Graft probe of close aide deals blow to Ma's credibility
Lai Su-ju, the head of president's KMT office, allegedly took NT$1m for helping consortium to win the tender for a major construction project
Taiwanese prosecutors are investigating claims of corruption involving a close aide of President Ma Ying-jeou. That deals a blow to the credibility of Ma, who has vowed repeatedly since taking office in 2008, to keep his government free of graft.
Lai Su-ju, 49, director of Ma's office within the Kuomintang (KMT), was held for questioning on Wednesday by prosecutors who suspect she received a bribe related to the "Twin Towers", a huge construction project in Taipei valued at NT$70 billion (HK$17.8 billion). Through her lawyer, she offered to quit all her party posts, including Ma's KMT office director and member of the central standing committee.
After questioning Lai overnight, prosecutors yesterday sought court approval to hold her incommunicado; the decision was still pending last night. Lai is also a Taipei city councillor.
"We have searched [Lai's] residence and Taipei office and taken [her] back to help with our investigation," said Huang Mao-hsin, a spokesman for the Taipei District Prosecutors Office. Lai is suspected of receiving at least NT$1 million for lobbying at Taipei City Council meetings for a multinational consortium, led by Taipei Gateway International Development, to secure priority bidding rights in November 2011 to develop the project.
Prosecutors also said Lai was promised a total of NT$10 million if the consortium won the tender.
However, the consortium lost the bid, and prosecutors said Lai claimed that the NT$1 million she had received was just a political contribution and that she returned it last year.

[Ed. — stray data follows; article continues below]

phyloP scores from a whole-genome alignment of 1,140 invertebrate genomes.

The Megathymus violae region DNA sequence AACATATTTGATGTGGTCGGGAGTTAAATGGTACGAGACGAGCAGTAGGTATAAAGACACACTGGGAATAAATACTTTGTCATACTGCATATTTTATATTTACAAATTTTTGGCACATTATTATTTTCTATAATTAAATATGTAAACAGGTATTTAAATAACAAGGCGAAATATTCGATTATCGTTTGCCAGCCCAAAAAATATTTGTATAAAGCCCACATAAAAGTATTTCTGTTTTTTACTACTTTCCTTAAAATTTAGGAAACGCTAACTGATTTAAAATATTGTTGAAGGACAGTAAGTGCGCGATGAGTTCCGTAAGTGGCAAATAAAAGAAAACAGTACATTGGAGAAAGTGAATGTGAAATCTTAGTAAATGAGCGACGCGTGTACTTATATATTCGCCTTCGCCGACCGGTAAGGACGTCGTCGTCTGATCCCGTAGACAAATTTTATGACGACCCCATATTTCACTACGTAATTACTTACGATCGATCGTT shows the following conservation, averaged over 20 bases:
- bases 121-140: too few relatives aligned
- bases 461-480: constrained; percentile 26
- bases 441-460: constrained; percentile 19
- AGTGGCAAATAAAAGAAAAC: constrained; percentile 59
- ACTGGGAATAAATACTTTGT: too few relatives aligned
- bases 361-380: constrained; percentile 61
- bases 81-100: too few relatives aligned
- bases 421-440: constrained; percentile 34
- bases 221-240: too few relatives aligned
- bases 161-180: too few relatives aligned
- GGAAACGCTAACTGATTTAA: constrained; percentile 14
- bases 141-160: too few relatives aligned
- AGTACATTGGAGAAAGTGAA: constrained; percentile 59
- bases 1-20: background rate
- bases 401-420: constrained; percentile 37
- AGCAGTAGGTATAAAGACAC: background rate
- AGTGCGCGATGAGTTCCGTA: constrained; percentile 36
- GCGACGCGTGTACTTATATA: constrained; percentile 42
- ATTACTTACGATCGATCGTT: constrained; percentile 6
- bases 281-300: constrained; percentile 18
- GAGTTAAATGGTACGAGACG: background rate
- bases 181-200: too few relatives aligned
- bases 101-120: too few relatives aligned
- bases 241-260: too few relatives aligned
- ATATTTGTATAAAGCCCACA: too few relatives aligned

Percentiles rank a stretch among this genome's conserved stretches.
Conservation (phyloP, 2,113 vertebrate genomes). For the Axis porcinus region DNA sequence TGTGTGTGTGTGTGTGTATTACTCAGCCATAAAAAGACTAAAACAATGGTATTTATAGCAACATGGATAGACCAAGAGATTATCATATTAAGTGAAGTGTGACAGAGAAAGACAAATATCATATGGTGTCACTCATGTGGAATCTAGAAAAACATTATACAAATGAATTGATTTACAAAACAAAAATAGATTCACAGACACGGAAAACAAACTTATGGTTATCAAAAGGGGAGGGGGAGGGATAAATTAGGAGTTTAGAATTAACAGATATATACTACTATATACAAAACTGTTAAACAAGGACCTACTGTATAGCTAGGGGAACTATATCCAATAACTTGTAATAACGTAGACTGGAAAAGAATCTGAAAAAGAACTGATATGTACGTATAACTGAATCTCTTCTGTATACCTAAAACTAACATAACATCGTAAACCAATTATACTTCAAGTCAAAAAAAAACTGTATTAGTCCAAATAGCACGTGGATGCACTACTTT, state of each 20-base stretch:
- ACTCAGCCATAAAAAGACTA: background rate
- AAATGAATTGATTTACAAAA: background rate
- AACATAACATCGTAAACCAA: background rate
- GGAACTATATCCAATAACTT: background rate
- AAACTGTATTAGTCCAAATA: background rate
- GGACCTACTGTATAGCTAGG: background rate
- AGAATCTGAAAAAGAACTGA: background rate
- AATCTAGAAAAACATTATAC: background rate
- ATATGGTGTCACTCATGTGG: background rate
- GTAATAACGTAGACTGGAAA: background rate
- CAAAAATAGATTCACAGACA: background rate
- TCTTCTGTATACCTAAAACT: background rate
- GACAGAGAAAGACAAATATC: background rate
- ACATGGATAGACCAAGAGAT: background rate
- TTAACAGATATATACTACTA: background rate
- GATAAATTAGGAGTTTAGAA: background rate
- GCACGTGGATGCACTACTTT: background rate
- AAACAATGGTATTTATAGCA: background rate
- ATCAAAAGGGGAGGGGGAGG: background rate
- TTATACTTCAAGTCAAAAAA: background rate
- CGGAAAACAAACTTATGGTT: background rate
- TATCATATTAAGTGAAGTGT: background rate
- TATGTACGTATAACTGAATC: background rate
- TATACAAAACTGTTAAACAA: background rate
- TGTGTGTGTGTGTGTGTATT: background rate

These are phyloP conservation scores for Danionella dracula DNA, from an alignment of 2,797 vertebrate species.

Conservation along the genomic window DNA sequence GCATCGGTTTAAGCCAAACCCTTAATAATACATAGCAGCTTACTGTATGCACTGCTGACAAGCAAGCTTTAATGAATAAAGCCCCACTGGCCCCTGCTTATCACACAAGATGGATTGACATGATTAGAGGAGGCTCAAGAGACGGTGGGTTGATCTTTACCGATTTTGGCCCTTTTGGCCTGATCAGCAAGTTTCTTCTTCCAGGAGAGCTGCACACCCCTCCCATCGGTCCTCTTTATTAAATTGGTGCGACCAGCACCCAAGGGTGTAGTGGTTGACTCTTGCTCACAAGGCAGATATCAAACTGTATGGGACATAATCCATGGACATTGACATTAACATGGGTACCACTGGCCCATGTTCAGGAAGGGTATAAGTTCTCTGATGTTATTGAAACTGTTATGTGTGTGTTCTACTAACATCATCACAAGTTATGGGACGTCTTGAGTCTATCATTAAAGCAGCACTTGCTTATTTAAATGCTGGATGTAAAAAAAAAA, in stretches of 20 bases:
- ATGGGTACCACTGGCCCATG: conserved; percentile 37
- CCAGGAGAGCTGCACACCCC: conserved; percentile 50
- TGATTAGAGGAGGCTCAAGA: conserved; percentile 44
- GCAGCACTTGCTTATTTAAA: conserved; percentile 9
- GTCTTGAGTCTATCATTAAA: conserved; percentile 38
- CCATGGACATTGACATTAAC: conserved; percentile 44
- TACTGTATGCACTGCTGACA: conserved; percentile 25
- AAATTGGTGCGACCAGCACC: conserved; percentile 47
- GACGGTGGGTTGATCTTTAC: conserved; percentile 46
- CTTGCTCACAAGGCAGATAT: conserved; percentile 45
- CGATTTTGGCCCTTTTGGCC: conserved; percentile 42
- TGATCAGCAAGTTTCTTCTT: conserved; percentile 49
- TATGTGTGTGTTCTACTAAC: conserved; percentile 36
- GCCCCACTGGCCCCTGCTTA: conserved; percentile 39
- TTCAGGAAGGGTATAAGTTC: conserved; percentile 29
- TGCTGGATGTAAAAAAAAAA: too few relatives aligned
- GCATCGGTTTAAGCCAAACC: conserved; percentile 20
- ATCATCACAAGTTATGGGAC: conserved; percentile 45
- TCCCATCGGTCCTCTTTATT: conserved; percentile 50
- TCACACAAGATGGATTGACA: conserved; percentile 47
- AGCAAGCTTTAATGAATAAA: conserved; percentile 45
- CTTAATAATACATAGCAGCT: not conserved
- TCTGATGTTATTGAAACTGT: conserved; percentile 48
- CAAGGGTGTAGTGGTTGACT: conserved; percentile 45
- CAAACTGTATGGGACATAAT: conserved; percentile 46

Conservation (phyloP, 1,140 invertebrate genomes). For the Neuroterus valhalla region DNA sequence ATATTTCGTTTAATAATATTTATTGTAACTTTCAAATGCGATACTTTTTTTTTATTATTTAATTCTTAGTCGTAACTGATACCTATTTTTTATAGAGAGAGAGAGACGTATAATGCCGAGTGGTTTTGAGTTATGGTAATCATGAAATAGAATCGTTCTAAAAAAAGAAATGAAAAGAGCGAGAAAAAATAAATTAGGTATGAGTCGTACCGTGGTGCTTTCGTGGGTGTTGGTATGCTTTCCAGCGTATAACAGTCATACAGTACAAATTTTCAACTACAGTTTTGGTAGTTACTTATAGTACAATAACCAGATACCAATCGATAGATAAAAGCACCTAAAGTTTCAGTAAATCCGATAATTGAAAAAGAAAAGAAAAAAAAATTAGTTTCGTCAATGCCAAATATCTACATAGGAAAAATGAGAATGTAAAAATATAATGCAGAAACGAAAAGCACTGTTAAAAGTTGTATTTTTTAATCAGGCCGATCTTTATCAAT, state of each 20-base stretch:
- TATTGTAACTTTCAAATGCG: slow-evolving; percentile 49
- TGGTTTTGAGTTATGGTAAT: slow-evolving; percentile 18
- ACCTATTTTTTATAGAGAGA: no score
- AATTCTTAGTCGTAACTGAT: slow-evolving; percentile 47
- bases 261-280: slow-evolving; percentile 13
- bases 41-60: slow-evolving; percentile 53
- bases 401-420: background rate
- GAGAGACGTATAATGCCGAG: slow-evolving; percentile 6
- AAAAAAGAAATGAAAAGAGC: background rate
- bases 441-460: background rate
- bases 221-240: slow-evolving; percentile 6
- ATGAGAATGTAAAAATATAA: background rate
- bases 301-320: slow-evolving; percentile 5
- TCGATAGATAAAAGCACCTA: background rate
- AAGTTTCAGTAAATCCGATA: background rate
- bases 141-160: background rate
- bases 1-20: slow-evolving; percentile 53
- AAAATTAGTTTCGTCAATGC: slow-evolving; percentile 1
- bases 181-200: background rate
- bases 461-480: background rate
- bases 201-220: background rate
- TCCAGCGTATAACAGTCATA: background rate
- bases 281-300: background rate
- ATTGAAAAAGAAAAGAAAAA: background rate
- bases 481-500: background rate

The allegations sent shockwaves through Ma's administration and the Kuomintang, especially since Lai - a former KMT spokeswoman - is close to Ma in his capacity as party chairman. A key member of Ma's "inner circle", Lai had acted as the lawyer for senior KMT officials in various lawsuits.
Media and opposition lawmakers said it was ironic that Lai was being investigated for graft, given that she had served as a defence lawyer in July for a formerconfidant of Ma, ex-cabinet secretary-general Lin Yi-shih, who was indicted for receiving more than NT$63 million in bribes. Lai withdrew herself as Lin's lawyer after learning from prosecutors that they had audio recordings of Lin demanding bribes.
"If Lin came as a shock to Ma, Lai is now the atomic bomb that destroys the so-called clean image and integrity of Ma and his government," said lawmaker Chen Ting-fei, adding that Ma should apologise for being a poor judge of character in filling positions close to him.
Ma, who has taken pains in trying to uphold clean governance credentials in the past five years, declined to comment yesterday. KMT spokesman Yin Wei said yesterday that the party hoped the investigation could be cleared up as soon as possible.